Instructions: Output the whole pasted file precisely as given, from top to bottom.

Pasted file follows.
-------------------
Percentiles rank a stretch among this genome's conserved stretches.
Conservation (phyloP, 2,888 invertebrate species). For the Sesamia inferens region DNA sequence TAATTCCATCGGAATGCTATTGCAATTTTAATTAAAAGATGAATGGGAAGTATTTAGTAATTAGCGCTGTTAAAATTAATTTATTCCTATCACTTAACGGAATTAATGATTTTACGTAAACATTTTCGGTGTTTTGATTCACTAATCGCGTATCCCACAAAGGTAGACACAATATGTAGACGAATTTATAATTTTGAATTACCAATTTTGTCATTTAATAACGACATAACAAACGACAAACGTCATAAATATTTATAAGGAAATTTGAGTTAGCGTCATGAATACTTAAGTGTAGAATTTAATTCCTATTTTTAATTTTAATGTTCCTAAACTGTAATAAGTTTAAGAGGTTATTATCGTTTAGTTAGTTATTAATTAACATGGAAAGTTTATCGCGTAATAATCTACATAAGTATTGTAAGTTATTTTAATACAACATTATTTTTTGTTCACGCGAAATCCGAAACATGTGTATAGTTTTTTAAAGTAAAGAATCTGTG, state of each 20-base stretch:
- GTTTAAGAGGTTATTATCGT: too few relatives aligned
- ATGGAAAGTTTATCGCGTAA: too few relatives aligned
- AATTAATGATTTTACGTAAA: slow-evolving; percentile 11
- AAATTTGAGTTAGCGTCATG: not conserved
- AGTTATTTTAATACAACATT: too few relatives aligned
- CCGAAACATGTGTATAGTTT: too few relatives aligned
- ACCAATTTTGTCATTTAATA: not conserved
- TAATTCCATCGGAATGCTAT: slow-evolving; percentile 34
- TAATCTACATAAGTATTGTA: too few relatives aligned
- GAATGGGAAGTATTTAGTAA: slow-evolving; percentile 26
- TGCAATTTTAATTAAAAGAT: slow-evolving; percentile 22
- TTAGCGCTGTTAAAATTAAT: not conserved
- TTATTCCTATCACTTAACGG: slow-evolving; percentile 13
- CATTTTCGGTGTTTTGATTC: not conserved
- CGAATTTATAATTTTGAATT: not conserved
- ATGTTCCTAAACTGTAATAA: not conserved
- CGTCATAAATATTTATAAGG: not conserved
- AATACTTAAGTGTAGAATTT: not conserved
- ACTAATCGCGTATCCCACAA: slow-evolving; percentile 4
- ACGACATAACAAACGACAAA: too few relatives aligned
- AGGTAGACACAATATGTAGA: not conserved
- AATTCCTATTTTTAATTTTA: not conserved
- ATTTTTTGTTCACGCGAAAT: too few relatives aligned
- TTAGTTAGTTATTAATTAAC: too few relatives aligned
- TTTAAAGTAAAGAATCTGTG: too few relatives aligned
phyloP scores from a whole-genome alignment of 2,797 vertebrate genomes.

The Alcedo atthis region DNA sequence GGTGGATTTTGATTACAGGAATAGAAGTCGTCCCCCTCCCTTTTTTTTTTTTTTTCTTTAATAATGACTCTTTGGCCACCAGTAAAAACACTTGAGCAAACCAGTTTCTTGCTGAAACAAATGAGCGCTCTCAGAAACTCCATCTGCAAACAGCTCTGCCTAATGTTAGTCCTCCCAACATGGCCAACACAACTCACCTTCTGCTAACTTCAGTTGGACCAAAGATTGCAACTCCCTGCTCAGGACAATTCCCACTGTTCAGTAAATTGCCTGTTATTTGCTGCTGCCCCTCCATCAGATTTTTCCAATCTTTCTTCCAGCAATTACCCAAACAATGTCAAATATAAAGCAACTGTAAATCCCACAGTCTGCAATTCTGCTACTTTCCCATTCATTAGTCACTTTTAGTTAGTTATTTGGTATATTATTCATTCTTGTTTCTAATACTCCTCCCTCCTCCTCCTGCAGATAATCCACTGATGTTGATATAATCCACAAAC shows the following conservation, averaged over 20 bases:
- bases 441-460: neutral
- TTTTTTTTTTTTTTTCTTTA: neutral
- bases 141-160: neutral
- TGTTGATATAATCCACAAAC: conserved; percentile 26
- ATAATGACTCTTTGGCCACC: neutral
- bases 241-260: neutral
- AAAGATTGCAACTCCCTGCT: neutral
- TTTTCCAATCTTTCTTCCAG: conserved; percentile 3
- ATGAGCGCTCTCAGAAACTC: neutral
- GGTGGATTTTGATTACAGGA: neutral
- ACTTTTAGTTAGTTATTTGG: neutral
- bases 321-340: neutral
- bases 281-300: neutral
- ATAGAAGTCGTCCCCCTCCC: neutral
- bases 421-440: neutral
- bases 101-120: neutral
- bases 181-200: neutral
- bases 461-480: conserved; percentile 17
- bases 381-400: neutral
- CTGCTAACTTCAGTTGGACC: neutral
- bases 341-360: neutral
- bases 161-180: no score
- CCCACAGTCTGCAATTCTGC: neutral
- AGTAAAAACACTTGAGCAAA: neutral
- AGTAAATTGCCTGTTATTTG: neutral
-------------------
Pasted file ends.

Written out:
Percentiles rank a stretch among this genome's conserved stretches.
Conservation (phyloP, 2,888 invertebrate species). For the Sesamia inferens region DNA sequence TAATTCCATCGGAATGCTATTGCAATTTTAATTAAAAGATGAATGGGAAGTATTTAGTAATTAGCGCTGTTAAAATTAATTTATTCCTATCACTTAACGGAATTAATGATTTTACGTAAACATTTTCGGTGTTTTGATTCACTAATCGCGTATCCCACAAAGGTAGACACAATATGTAGACGAATTTATAATTTTGAATTACCAATTTTGTCATTTAATAACGACATAACAAACGACAAACGTCATAAATATTTATAAGGAAATTTGAGTTAGCGTCATGAATACTTAAGTGTAGAATTTAATTCCTATTTTTAATTTTAATGTTCCTAAACTGTAATAAGTTTAAGAGGTTATTATCGTTTAGTTAGTTATTAATTAACATGGAAAGTTTATCGCGTAATAATCTACATAAGTATTGTAAGTTATTTTAATACAACATTATTTTTTGTTCACGCGAAATCCGAAACATGTGTATAGTTTTTTAAAGTAAAGAATCTGTG, state of each 20-base stretch:
- GTTTAAGAGGTTATTATCGT: too few relatives aligned
- ATGGAAAGTTTATCGCGTAA: too few relatives aligned
- AATTAATGATTTTACGTAAA: slow-evolving; percentile 11
- AAATTTGAGTTAGCGTCATG: not conserved
- AGTTATTTTAATACAACATT: too few relatives aligned
- CCGAAACATGTGTATAGTTT: too few relatives aligned
- ACCAATTTTGTCATTTAATA: not conserved
- TAATTCCATCGGAATGCTAT: slow-evolving; percentile 34
- TAATCTACATAAGTATTGTA: too few relatives aligned
- GAATGGGAAGTATTTAGTAA: slow-evolving; percentile 26
- TGCAATTTTAATTAAAAGAT: slow-evolving; percentile 22
- TTAGCGCTGTTAAAATTAAT: not conserved
- TTATTCCTATCACTTAACGG: slow-evolving; percentile 13
- CATTTTCGGTGTTTTGATTC: not conserved
- CGAATTTATAATTTTGAATT: not conserved
- ATGTTCCTAAACTGTAATAA: not conserved
- CGTCATAAATATTTATAAGG: not conserved
- AATACTTAAGTGTAGAATTT: not conserved
- ACTAATCGCGTATCCCACAA: slow-evolving; percentile 4
- ACGACATAACAAACGACAAA: too few relatives aligned
- AGGTAGACACAATATGTAGA: not conserved
- AATTCCTATTTTTAATTTTA: not conserved
- ATTTTTTGTTCACGCGAAAT: too few relatives aligned
- TTAGTTAGTTATTAATTAAC: too few relatives aligned
- TTTAAAGTAAAGAATCTGTG: too few relatives aligned
phyloP scores from a whole-genome alignment of 2,797 vertebrate genomes.

The Alcedo atthis region DNA sequence GGTGGATTTTGATTACAGGAATAGAAGTCGTCCCCCTCCCTTTTTTTTTTTTTTTCTTTAATAATGACTCTTTGGCCACCAGTAAAAACACTTGAGCAAACCAGTTTCTTGCTGAAACAAATGAGCGCTCTCAGAAACTCCATCTGCAAACAGCTCTGCCTAATGTTAGTCCTCCCAACATGGCCAACACAACTCACCTTCTGCTAACTTCAGTTGGACCAAAGATTGCAACTCCCTGCTCAGGACAATTCCCACTGTTCAGTAAATTGCCTGTTATTTGCTGCTGCCCCTCCATCAGATTTTTCCAATCTTTCTTCCAGCAATTACCCAAACAATGTCAAATATAAAGCAACTGTAAATCCCACAGTCTGCAATTCTGCTACTTTCCCATTCATTAGTCACTTTTAGTTAGTTATTTGGTATATTATTCATTCTTGTTTCTAATACTCCTCCCTCCTCCTCCTGCAGATAATCCACTGATGTTGATATAATCCACAAAC shows the following conservation, averaged over 20 bases:
- bases 441-460: neutral
- TTTTTTTTTTTTTTTCTTTA: neutral
- bases 141-160: neutral
- TGTTGATATAATCCACAAAC: conserved; percentile 26
- ATAATGACTCTTTGGCCACC: neutral
- bases 241-260: neutral
- AAAGATTGCAACTCCCTGCT: neutral
- TTTTCCAATCTTTCTTCCAG: conserved; percentile 3
- ATGAGCGCTCTCAGAAACTC: neutral
- GGTGGATTTTGATTACAGGA: neutral
- ACTTTTAGTTAGTTATTTGG: neutral
- bases 321-340: neutral
- bases 281-300: neutral
- ATAGAAGTCGTCCCCCTCCC: neutral
- bases 421-440: neutral
- bases 101-120: neutral
- bases 181-200: neutral
- bases 461-480: conserved; percentile 17
- bases 381-400: neutral
- CTGCTAACTTCAGTTGGACC: neutral
- bases 341-360: neutral
- bases 161-180: no score
- CCCACAGTCTGCAATTCTGC: neutral
- AGTAAAAACACTTGAGCAAA: neutral
- AGTAAATTGCCTGTTATTTG: neutral